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Science, History and Geography in the Nelson Mandela Primary School are taught in English by international colleagues according to the Berlin State Curriculum.  To that end we strive to guide our students as they discover, learn and grow.   We attempt to achieve this goal by exposing our diverse student population to varied and thoughtfully planned content and methodology.  The end goal of the curriculum is to empower the students to be lifelong capable learners.

The Berlin curriculum emphasizes student capabilities.  It divides the capabilities into four areas: subject competence, method competence, social competence and personal competence.

Subject competence is developed by careful planning and sequencing of the subject matter presented to the students.  The aim is to build upon what the child already knows, to meet the student where they are presently at and to guide and accompany them along their journey of discovery. As guides, educators are not necessarily the driving force in the child’s learning – the child is. The role of the educator is more of a facilitator.  Learning is heightened when it is active and when the students “own” their education.

Method competence is developed by exposing learners to a wide array of learning styles and academic methods.  In doing so, we wish to empower students in their learning by increasing and strengthening their ability to acquire knowledge.  We want them to learn the methods and techniques of scientific, historical and geographical enquiry so that they can apply them when the need arises.  Gathering information from observations as well as texts from various media, questioning sources, reading maps and graphs, finding connections and relationships between events are all vital skills which influence our ability to learn.  Exposure to a diverse set of methods for gaining knowledge in the various fields of study will provide the students with a powerful set of tools for life long growth.

We are social beings, and as such require the skills necessary to interact effectively with one another.  We attempt to develop these social competencies through group work and team building opportunities.  Although not directly related to subject content, the ability to collaborate, to teach and learn from others are valuable skills that will benefit the learners as well as society as a whole. Community, acceptance, tolerance, patience are among the traits that are encouraged in our classrooms.

Personal competence is based on self-confidence and self-esteem and developed through the growth of emotional independence and self-assurance.  Students need to identify their strengths and weaknesses in order to learn from their experiences and thus grow from them.  This means not only enjoying their successes, but to also learning to cope with their failures and fears.  Learners benefit from planning their own actions, making decisions and justifying the choices that they have made.  Ample time must thus be given for self-reflection and discussion so that decisions and choices the students make can be further evaluated and amended allowing the child’s personal competencies to develop more fully.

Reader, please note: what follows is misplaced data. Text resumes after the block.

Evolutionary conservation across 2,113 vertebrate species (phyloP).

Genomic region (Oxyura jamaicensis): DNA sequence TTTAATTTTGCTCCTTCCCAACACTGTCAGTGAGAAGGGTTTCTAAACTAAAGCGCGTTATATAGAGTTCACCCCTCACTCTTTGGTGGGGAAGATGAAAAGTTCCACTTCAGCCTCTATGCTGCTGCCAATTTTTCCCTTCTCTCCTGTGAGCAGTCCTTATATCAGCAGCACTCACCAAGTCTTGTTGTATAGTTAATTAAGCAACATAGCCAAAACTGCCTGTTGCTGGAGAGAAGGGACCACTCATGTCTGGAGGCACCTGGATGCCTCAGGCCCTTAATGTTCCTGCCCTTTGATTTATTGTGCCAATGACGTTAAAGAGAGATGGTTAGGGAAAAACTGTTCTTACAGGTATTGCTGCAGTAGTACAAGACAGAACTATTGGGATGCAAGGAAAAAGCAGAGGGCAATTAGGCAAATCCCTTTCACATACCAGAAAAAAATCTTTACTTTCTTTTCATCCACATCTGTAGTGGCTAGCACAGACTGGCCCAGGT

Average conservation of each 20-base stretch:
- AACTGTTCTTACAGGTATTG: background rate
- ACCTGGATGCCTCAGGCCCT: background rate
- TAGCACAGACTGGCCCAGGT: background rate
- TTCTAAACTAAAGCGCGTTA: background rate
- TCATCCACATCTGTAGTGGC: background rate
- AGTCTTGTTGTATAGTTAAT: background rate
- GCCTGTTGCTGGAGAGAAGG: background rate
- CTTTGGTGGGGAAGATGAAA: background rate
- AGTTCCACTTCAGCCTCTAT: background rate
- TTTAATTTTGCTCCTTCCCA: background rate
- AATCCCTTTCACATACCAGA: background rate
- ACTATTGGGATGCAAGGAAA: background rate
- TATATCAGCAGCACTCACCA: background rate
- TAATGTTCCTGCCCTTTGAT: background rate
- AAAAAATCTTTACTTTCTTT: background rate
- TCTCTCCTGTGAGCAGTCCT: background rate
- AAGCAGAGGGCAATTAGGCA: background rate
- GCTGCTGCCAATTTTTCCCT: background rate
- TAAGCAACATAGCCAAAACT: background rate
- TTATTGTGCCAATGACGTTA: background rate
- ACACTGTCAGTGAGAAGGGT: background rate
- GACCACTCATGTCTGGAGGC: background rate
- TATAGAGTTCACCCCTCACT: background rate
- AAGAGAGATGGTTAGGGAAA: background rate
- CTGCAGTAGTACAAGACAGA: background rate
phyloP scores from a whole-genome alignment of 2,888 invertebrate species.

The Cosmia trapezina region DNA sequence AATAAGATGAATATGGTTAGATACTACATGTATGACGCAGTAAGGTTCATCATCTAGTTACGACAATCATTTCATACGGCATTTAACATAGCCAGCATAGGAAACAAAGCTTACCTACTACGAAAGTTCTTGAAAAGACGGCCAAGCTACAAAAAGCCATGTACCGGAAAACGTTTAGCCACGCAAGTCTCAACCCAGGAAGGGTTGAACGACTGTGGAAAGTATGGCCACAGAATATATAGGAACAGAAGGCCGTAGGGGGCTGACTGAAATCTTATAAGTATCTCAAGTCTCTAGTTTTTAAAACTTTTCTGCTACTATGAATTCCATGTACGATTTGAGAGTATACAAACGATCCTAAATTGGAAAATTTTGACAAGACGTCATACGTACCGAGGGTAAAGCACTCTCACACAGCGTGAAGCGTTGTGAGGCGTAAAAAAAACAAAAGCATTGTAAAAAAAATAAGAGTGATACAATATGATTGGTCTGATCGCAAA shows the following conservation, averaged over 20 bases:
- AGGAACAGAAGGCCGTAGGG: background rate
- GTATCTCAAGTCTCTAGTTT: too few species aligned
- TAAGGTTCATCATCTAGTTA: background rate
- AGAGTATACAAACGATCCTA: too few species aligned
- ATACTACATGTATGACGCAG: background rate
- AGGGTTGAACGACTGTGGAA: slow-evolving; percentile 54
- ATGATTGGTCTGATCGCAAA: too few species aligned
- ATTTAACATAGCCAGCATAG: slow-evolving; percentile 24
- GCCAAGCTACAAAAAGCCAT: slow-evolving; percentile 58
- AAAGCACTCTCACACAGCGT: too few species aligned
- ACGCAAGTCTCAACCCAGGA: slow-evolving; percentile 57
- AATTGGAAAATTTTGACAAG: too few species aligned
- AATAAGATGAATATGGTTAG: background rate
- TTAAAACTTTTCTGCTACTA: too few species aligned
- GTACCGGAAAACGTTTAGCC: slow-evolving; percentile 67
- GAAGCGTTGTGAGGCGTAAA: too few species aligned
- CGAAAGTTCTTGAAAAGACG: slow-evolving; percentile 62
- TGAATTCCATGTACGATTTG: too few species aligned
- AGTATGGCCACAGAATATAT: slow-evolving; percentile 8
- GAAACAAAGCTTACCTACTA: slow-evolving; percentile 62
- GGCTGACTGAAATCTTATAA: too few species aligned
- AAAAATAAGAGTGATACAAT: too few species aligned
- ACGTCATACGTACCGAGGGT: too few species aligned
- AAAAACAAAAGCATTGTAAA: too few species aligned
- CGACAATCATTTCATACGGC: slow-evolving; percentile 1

Children's learning is the central purpose of everything connected with school life at Nelson Mandela School. Helping children learn academically, socially, spiritually, emotionally, physically is the only real purpose of schools.  What children learn should respect the past but should be of help to them in their future lives. This involves a degree of prediction which may not always be accurate and which will always need to be revised. Prediction is a risk. Not to engage in it is a much bigger risk to children. Children's learning must respond to their current and future personal needs, their future career needs and the needs of the varied societies and cultural groups in which they are likely to play a part. Learning needs to be active, in the sense that children must engage with their own learning. For primary children, this means that learning which is relevant to the future must be placed in a context that is meaningful to their present lives. Children need to share responsibility for their learning with their teachers, parents and careers. The proportion of responsibility each bears will depend on the age and characteristics of the children. Nevertheless, learning must be constructed in such a way that, by the end of the primary years, children begin to see and experience the potential for taking responsibility for their own learning.

20.11.2017 Nelson-Mandela-Schule · Staatliche Internationale Schule Berlin | Nelson Mandela School · State International School Berlin